Two days after the article was published, the Authority’s chief executive officer, ABP Pandey, responded to it on Twitter by calling it a fake video and asking Kochhar to stop spreading rumours. Two weeks later, the agency registered the police case against Kochchar.
Confirming this, Deputy Commissioner of Police (Crime-South) Bhisham Singh said, “We have received a complaint from UIDAI that an individual Sameer Kochhar had floated a video and an article on Google, saying Aadhaar was not foolproof, the UIDAI says this is against Aadhaar Act, and we have registered a First Information Report.” Singh added that the FIR was not yet public and the police had not contacted Kochhar. “UIDAI says his claims are false, and we will investigate if this is so,” he said.
Another senior police official, who did not wish to be identified, said the case against Kochhar was registered under Sections 37 of the Aadhaar Act and several other provisions of the Act as well as the Indian Penal Code.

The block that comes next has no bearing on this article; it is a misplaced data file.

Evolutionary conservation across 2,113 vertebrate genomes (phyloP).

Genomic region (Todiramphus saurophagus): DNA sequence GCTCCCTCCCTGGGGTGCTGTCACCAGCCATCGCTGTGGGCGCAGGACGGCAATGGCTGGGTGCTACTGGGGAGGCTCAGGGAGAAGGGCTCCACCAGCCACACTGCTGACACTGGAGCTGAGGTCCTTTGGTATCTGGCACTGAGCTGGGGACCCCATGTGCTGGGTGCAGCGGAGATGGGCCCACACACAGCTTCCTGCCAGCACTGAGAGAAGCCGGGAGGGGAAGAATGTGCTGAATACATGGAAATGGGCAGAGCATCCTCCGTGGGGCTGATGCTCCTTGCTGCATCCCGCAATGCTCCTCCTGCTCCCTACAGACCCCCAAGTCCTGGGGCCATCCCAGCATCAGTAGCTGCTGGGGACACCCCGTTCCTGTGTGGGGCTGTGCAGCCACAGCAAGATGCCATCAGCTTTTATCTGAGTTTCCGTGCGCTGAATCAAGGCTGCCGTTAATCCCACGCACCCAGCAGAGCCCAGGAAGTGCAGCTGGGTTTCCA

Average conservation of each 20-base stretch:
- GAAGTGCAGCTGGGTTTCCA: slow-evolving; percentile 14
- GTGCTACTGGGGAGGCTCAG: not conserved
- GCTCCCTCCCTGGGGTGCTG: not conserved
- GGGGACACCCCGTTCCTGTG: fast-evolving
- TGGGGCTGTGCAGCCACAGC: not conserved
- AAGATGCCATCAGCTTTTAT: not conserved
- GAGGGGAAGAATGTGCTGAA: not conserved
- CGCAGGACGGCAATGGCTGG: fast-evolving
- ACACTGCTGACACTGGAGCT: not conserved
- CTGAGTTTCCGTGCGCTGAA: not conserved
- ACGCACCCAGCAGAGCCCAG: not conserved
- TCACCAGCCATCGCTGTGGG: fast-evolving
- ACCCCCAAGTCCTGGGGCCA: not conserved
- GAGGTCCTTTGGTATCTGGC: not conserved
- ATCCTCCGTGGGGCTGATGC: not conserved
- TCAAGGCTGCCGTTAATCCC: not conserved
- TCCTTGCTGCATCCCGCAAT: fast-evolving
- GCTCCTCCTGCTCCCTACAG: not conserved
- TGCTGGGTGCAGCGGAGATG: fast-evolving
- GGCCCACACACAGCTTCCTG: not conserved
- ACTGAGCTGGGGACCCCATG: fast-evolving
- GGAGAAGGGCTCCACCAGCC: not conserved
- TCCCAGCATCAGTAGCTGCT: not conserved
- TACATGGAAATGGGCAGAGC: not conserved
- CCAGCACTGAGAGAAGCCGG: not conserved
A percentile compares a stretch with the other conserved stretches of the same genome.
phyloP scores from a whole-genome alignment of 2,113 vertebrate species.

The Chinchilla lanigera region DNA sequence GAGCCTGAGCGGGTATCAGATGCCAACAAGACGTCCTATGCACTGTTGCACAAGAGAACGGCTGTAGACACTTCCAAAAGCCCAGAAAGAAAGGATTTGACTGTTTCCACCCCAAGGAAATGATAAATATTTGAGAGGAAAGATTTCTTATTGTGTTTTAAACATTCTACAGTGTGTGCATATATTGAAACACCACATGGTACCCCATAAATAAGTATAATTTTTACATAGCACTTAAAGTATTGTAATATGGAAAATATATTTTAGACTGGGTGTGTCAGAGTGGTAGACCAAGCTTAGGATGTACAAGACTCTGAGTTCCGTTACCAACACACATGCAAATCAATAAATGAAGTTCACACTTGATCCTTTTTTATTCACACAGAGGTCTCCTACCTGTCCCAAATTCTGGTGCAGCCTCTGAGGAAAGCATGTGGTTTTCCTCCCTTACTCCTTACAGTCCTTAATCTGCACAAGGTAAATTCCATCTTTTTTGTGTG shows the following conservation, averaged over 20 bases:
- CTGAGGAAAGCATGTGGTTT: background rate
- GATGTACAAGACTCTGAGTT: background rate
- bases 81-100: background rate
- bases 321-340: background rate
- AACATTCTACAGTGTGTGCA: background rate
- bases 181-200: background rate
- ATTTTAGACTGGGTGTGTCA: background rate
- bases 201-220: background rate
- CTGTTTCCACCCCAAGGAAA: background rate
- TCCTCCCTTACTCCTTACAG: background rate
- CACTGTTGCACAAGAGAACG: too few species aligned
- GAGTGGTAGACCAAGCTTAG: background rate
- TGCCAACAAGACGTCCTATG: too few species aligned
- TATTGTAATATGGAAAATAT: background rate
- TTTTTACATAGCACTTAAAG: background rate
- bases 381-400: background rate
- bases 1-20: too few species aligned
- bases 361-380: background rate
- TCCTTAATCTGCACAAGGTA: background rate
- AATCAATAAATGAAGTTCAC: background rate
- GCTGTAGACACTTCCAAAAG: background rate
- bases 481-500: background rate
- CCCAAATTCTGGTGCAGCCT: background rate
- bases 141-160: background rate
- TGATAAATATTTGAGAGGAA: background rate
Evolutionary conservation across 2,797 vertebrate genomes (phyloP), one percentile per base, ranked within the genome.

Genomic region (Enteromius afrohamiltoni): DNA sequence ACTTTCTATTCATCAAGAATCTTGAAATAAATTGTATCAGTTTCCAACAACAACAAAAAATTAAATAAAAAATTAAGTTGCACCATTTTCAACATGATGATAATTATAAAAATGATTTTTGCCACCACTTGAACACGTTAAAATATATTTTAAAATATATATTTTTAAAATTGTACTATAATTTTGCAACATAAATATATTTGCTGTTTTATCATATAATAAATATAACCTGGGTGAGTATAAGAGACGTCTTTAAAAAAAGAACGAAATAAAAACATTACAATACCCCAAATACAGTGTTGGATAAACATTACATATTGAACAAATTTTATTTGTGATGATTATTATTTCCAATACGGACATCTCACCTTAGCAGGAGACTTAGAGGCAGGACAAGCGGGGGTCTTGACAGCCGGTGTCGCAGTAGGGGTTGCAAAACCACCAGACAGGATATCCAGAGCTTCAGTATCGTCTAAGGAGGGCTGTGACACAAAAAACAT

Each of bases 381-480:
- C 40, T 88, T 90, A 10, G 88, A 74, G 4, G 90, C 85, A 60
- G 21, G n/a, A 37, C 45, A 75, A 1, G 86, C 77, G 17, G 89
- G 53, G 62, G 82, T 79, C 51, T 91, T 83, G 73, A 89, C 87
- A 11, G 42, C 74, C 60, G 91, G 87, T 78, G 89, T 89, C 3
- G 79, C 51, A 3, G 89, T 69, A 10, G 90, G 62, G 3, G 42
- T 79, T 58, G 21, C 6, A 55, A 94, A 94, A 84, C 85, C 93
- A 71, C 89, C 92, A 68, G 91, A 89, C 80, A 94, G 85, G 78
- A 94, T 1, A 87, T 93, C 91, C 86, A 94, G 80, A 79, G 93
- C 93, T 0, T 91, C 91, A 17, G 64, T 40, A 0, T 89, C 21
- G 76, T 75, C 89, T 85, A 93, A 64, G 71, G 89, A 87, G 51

Section 37 says:
Whoever, intentionally discloses, transmits, copies or otherwise disseminates any identity information collected in the course of enrolment or authentication to any person not authorised under this Act or regulations made thereunder or in contravention of any agreement or arrangement entered into pursuant to the provisions of this Act, shall be punishable with imprisonment for a term which may extend to three years or with a fine which may extend to ten thousand rupees or, in the case of a company, with a fine which may extend to one lakh rupees, or with both.
On February 22 – before the police complaint against Axis Bank and the two other firms were reported – Kochhar leaked a letter purportedly sent by the Authority to one registered authentication user agency (whose name was masked) asking how it had performed multiple concurrent Aadhaar authentications on January 11 through the unauthorised use of stored biometrics of one individual.